Use of original papers requires an appointment and is limited to the Archives' Washington, D.C. Research Center. Contact Reference Services for more information.
The papers of art curator, lecturer, and museum director, René d'Harnoncourt (1901-1968), document d'Harnoncourt's activities, primarily in the 1930s and 1940s, particularly as they relate to Mexican and Native American art. D'Harnoncourt's career, including his arrival in Mexico in 1925, his curation of the exhibitions, "Mexican Art" (1930-1932), and "Indian Art of the United States" (1941), and his work for the Department of the Interior's Indian Arts and Crafts Board from 1937-1944, are documented in small amounts of biographical material and correspondence, published writings, printed material, scrapbooks, photographs of d'Harnoncourt and colleagues, and photographs of works of art. The collection also contains a drawing of d'Harnoncourt, and photocopies of caricatures of d'Harnoncourt and others.
Biographical material consists of d'Harnoncourt's official Austrian departure documents for his travel to Mexico in 1925; pages of an appointment book from 1932; and notes on d'Harnoncourt's career that index publications in which he is mentioned amongst other things, prepared by Sarah d'Harnoncourt.
Correspondence and memoranda relate primarily to the Mexican Arts exhibition, (1930-1932) sponsored by the American Federation of Arts; the "Art in America" radio program, organized by the American Federation of Arts with the cooperation of the Museum of Modern Art; d'Harnoncourt's part time teaching position at Sarah Lawrence College in Bronxville; and his appointment as General Manager of the Indian Arts and Crafts Board. Later correspondence references research on d'Harnoncourt's work for the Indian Arts and Crafts Board, and includes information on d'Harnoncourt, provided in response to inquiries about him.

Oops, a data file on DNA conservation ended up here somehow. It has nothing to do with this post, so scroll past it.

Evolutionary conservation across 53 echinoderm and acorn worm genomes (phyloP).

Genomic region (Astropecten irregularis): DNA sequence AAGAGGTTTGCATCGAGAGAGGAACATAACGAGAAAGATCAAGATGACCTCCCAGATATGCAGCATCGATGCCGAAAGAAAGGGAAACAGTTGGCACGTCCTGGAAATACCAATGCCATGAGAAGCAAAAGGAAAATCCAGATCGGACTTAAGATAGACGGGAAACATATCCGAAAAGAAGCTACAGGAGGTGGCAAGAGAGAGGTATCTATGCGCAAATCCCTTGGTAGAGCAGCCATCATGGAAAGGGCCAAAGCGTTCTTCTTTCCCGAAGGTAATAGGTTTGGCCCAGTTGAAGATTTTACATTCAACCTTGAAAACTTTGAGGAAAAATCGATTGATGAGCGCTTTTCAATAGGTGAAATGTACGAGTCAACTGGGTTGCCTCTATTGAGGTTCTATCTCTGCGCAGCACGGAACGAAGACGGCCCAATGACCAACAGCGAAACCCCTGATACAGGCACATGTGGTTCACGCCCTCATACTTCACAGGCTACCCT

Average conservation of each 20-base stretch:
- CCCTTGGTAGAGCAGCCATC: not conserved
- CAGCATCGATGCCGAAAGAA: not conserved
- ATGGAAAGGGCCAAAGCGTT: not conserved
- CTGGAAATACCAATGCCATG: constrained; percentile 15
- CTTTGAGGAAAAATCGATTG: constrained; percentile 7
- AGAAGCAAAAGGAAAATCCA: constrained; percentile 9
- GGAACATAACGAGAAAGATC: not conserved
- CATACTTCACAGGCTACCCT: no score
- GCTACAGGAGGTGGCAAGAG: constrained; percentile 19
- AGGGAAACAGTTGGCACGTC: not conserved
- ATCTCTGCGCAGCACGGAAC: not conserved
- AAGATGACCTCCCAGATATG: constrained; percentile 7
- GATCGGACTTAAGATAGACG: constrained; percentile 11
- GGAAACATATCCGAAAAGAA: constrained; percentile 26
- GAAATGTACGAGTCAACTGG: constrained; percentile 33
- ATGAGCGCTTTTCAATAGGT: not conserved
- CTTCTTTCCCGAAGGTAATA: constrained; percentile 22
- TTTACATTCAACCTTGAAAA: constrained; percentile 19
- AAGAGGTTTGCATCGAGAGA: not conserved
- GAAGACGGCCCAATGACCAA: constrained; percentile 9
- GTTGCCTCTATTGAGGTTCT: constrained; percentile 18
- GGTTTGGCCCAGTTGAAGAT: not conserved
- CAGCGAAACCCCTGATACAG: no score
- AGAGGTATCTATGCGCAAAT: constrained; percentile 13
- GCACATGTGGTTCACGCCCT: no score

Writings by d'Harnoncourt include published articles on Mexican and Indian arts and crafts, a 1969 reprint of d'Harnoncourt's and Frederic H. Douglas's expanded version of the catalog for Indian Art of the United States, a foreword, and two seminar/symposium papers. Unpublished writings comprise two typescripts. The series also includes several writings by others.
Printed material includes announcements and exhibition catalogs, documentation of the "Art in America Program," published books belonging to and/or referencing d'Harnoncourt, Department of Interior publications, including some issued by the Indian Arts and Crafts Board, Museum of Modern art press releases, news clippings relating to d'Harnoncourt and his activities, and miscellaneous printed material.
Additional clippings from a dismantled scrapbook(s) document the Mexican Arts exhibition.
Artwork and artifacts include one original sketch in colored pencil of d'Harnoncourt by Austrian artist, Silverbauer, photocopies of caricatures and doodles by d'Harnoncourt, Miguel Covarrubias, and Caroline Durieux, and two Indian Arts and Crafts Board weaving samples.